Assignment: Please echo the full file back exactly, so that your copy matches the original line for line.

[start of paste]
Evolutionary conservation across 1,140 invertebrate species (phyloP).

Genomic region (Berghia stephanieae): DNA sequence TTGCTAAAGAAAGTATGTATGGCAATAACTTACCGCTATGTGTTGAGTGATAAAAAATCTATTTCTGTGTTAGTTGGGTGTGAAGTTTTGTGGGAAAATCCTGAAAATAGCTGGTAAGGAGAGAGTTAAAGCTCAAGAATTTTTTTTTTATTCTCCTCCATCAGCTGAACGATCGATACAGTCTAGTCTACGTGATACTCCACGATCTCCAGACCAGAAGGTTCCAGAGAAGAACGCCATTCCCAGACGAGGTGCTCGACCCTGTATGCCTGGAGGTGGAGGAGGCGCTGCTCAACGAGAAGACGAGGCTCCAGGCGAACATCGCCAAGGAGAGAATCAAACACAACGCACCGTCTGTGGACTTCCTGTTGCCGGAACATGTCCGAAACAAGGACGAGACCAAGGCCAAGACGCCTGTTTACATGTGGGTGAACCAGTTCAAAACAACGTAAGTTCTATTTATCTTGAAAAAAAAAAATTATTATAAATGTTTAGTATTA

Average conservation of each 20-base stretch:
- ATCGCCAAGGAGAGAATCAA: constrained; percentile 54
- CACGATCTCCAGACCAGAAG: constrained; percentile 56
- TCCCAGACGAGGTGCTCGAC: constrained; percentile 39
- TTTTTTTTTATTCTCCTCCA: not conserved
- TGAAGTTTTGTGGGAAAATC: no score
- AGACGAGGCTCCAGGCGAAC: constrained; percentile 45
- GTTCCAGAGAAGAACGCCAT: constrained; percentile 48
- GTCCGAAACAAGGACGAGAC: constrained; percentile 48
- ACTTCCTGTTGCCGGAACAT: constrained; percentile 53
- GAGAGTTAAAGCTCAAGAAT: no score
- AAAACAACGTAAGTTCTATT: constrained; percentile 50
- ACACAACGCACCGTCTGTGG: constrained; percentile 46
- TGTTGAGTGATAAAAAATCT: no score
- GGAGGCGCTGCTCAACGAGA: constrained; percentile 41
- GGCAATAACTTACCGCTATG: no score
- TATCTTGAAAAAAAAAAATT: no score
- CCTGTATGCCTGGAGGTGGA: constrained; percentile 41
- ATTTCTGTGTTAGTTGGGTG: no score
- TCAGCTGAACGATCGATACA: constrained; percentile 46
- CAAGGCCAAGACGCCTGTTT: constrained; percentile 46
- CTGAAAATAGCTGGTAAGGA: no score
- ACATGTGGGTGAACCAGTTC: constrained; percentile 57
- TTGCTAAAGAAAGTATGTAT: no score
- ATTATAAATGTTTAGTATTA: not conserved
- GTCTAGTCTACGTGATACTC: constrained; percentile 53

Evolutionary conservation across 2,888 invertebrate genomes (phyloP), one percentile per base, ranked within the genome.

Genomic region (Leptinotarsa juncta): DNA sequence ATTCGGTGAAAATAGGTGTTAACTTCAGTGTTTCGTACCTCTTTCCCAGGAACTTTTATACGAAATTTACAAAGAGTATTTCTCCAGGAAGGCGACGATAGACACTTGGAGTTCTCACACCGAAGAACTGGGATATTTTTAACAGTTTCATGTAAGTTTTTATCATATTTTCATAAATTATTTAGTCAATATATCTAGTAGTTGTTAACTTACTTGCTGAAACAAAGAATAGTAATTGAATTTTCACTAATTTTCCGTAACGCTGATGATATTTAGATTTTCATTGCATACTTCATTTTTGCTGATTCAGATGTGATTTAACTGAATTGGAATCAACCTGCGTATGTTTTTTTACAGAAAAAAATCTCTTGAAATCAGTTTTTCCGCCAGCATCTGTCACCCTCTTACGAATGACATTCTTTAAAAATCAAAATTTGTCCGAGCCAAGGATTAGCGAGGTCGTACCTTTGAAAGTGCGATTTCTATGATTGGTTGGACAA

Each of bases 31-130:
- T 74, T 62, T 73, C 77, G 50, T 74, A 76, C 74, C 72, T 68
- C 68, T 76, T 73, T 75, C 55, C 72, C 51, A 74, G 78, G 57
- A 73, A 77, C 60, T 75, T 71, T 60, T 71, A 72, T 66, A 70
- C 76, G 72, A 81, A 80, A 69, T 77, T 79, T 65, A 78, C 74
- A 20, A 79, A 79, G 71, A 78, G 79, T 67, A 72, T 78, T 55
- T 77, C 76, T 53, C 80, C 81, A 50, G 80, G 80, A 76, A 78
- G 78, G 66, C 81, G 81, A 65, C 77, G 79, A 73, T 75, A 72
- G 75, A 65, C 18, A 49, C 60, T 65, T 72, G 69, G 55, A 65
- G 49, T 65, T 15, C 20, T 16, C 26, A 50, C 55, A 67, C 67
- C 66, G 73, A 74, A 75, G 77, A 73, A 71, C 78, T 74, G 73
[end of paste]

Evolutionary conservation across 1,140 invertebrate species (phyloP).

Genomic region (Berghia stephanieae): DNA sequence TTGCTAAAGAAAGTATGTATGGCAATAACTTACCGCTATGTGTTGAGTGATAAAAAATCTATTTCTGTGTTAGTTGGGTGTGAAGTTTTGTGGGAAAATCCTGAAAATAGCTGGTAAGGAGAGAGTTAAAGCTCAAGAATTTTTTTTTTATTCTCCTCCATCAGCTGAACGATCGATACAGTCTAGTCTACGTGATACTCCACGATCTCCAGACCAGAAGGTTCCAGAGAAGAACGCCATTCCCAGACGAGGTGCTCGACCCTGTATGCCTGGAGGTGGAGGAGGCGCTGCTCAACGAGAAGACGAGGCTCCAGGCGAACATCGCCAAGGAGAGAATCAAACACAACGCACCGTCTGTGGACTTCCTGTTGCCGGAACATGTCCGAAACAAGGACGAGACCAAGGCCAAGACGCCTGTTTACATGTGGGTGAACCAGTTCAAAACAACGTAAGTTCTATTTATCTTGAAAAAAAAAAATTATTATAAATGTTTAGTATTA

Average conservation of each 20-base stretch:
- ATCGCCAAGGAGAGAATCAA: constrained; percentile 54
- CACGATCTCCAGACCAGAAG: constrained; percentile 56
- TCCCAGACGAGGTGCTCGAC: constrained; percentile 39
- TTTTTTTTTATTCTCCTCCA: not conserved
- TGAAGTTTTGTGGGAAAATC: no score
- AGACGAGGCTCCAGGCGAAC: constrained; percentile 45
- GTTCCAGAGAAGAACGCCAT: constrained; percentile 48
- GTCCGAAACAAGGACGAGAC: constrained; percentile 48
- ACTTCCTGTTGCCGGAACAT: constrained; percentile 53
- GAGAGTTAAAGCTCAAGAAT: no score
- AAAACAACGTAAGTTCTATT: constrained; percentile 50
- ACACAACGCACCGTCTGTGG: constrained; percentile 46
- TGTTGAGTGATAAAAAATCT: no score
- GGAGGCGCTGCTCAACGAGA: constrained; percentile 41
- GGCAATAACTTACCGCTATG: no score
- TATCTTGAAAAAAAAAAATT: no score
- CCTGTATGCCTGGAGGTGGA: constrained; percentile 41
- ATTTCTGTGTTAGTTGGGTG: no score
- TCAGCTGAACGATCGATACA: constrained; percentile 46
- CAAGGCCAAGACGCCTGTTT: constrained; percentile 46
- CTGAAAATAGCTGGTAAGGA: no score
- ACATGTGGGTGAACCAGTTC: constrained; percentile 57
- TTGCTAAAGAAAGTATGTAT: no score
- ATTATAAATGTTTAGTATTA: not conserved
- GTCTAGTCTACGTGATACTC: constrained; percentile 53

Evolutionary conservation across 2,888 invertebrate genomes (phyloP), one percentile per base, ranked within the genome.

Genomic region (Leptinotarsa juncta): DNA sequence ATTCGGTGAAAATAGGTGTTAACTTCAGTGTTTCGTACCTCTTTCCCAGGAACTTTTATACGAAATTTACAAAGAGTATTTCTCCAGGAAGGCGACGATAGACACTTGGAGTTCTCACACCGAAGAACTGGGATATTTTTAACAGTTTCATGTAAGTTTTTATCATATTTTCATAAATTATTTAGTCAATATATCTAGTAGTTGTTAACTTACTTGCTGAAACAAAGAATAGTAATTGAATTTTCACTAATTTTCCGTAACGCTGATGATATTTAGATTTTCATTGCATACTTCATTTTTGCTGATTCAGATGTGATTTAACTGAATTGGAATCAACCTGCGTATGTTTTTTTACAGAAAAAAATCTCTTGAAATCAGTTTTTCCGCCAGCATCTGTCACCCTCTTACGAATGACATTCTTTAAAAATCAAAATTTGTCCGAGCCAAGGATTAGCGAGGTCGTACCTTTGAAAGTGCGATTTCTATGATTGGTTGGACAA

Each of bases 31-130:
- T 74, T 62, T 73, C 77, G 50, T 74, A 76, C 74, C 72, T 68
- C 68, T 76, T 73, T 75, C 55, C 72, C 51, A 74, G 78, G 57
- A 73, A 77, C 60, T 75, T 71, T 60, T 71, A 72, T 66, A 70
- C 76, G 72, A 81, A 80, A 69, T 77, T 79, T 65, A 78, C 74
- A 20, A 79, A 79, G 71, A 78, G 79, T 67, A 72, T 78, T 55
- T 77, C 76, T 53, C 80, C 81, A 50, G 80, G 80, A 76, A 78
- G 78, G 66, C 81, G 81, A 65, C 77, G 79, A 73, T 75, A 72
- G 75, A 65, C 18, A 49, C 60, T 65, T 72, G 69, G 55, A 65
- G 49, T 65, T 15, C 20, T 16, C 26, A 50, C 55, A 67, C 67
- C 66, G 73, A 74, A 75, G 77, A 73, A 71, C 78, T 74, G 73